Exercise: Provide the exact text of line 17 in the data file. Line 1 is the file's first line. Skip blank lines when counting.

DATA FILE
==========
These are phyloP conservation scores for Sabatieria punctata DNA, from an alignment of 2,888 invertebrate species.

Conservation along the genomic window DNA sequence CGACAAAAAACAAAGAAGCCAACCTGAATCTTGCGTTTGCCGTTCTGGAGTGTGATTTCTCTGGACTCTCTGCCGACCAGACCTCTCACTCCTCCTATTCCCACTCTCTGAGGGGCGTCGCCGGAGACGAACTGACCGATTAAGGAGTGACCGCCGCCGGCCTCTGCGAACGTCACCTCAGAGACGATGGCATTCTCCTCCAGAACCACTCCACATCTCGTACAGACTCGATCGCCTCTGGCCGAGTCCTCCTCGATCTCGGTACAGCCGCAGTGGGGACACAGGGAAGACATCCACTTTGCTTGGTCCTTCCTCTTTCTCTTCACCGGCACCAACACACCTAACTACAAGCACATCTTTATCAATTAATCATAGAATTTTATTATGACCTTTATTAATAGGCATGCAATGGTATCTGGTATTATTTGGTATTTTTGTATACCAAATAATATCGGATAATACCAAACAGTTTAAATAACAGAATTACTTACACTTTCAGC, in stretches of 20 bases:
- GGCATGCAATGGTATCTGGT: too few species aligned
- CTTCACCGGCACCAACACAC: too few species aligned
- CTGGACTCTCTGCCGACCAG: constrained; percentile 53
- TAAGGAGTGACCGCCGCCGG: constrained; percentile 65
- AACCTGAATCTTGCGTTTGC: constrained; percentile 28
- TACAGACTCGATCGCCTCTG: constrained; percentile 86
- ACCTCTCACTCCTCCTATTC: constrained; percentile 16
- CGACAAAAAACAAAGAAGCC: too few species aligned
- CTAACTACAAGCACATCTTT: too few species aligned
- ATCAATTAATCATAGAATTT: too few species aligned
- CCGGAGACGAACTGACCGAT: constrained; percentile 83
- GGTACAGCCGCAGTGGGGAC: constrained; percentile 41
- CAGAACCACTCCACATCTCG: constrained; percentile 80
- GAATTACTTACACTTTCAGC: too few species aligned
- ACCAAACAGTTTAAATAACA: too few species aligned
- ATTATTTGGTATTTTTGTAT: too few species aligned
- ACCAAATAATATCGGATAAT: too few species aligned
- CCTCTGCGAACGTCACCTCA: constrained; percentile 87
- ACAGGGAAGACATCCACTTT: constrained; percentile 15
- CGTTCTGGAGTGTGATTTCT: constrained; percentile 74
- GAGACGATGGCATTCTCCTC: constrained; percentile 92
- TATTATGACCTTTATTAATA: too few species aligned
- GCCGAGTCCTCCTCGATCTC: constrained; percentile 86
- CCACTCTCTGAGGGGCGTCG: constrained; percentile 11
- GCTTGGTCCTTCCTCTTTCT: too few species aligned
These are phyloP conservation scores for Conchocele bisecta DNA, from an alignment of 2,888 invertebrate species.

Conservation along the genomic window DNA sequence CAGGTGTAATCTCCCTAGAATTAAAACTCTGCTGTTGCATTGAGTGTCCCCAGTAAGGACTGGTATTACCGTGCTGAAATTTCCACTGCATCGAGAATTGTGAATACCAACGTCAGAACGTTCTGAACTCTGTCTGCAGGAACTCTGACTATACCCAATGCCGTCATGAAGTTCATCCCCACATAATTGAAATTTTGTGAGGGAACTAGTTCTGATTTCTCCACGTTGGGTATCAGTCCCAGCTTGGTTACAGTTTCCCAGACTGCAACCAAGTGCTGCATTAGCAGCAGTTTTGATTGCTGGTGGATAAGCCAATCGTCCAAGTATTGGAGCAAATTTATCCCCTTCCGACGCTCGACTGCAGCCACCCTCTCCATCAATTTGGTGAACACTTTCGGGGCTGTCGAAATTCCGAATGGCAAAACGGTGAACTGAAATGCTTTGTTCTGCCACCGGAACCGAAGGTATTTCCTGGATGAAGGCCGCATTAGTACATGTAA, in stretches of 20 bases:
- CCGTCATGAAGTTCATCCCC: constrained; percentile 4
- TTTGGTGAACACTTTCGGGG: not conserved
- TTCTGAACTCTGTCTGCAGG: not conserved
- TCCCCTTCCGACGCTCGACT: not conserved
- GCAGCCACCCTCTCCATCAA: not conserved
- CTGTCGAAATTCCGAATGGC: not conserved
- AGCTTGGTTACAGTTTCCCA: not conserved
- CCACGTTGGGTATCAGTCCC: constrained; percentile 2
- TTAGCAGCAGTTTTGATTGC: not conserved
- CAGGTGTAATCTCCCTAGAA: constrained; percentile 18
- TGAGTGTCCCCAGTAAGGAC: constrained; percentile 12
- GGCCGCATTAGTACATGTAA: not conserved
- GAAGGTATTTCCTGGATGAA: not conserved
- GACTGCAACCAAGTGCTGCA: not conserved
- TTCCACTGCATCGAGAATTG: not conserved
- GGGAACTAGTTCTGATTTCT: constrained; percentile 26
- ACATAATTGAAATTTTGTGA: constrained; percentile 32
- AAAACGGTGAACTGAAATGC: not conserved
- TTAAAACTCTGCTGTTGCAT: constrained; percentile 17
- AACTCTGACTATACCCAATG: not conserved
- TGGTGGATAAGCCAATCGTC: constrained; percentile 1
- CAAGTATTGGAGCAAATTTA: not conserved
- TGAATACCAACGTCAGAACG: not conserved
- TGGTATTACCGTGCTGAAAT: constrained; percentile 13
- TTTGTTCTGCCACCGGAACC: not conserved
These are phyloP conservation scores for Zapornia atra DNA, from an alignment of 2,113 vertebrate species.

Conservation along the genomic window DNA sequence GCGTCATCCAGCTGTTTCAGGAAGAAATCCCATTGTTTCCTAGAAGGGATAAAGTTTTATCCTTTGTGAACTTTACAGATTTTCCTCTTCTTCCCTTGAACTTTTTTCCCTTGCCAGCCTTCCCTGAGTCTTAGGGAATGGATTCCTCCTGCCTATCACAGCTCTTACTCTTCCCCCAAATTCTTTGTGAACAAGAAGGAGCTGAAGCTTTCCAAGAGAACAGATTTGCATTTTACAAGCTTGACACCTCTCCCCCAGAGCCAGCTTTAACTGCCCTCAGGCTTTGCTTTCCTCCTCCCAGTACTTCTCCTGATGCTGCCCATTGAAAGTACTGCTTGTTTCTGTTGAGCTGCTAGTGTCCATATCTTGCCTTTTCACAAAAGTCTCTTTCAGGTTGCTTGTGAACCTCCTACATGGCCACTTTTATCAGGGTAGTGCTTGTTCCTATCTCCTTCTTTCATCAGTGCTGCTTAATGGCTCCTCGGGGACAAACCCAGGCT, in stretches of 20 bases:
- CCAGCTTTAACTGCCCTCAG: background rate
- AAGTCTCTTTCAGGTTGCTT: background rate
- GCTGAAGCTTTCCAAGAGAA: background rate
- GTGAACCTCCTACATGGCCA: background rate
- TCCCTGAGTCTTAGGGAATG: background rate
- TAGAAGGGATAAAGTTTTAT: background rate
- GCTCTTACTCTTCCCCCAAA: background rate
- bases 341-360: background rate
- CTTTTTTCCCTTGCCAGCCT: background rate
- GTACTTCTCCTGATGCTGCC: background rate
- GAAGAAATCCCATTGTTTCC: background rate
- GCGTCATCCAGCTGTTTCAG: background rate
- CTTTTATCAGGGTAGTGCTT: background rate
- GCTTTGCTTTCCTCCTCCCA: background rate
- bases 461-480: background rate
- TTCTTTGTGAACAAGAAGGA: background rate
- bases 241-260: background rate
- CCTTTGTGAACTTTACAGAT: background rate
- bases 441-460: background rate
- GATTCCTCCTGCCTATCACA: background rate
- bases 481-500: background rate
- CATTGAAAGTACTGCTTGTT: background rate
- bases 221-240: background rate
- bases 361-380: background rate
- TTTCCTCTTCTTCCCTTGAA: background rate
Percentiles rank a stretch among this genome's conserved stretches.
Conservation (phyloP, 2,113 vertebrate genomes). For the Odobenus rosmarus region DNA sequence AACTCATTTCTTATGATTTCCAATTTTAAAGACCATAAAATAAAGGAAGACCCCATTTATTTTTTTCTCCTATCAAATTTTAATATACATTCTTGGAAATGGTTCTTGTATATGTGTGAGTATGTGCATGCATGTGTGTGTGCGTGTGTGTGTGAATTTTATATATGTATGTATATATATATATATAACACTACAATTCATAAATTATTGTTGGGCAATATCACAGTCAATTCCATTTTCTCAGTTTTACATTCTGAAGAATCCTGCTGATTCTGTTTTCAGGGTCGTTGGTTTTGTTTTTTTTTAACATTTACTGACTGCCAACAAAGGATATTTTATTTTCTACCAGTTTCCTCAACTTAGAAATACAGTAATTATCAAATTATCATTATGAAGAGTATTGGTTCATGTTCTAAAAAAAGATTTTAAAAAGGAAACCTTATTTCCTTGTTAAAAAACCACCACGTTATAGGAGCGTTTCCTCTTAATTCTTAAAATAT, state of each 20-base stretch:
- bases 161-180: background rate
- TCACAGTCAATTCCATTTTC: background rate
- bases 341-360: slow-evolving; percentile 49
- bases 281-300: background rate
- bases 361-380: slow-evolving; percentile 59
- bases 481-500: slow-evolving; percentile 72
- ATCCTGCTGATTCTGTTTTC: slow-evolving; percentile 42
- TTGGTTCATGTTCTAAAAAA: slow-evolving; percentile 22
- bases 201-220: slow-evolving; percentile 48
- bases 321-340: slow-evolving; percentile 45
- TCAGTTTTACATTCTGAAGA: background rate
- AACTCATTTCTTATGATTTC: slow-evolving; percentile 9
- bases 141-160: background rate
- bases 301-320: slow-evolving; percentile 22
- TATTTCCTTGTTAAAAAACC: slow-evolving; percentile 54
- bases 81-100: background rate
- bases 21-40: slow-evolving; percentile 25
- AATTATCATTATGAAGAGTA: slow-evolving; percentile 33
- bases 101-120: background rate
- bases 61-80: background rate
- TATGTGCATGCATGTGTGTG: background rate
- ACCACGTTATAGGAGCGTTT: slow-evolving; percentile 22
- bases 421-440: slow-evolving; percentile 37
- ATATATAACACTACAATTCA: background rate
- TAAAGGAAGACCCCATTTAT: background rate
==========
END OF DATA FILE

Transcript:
- ACCAAACAGTTTAAATAACA: too few species aligned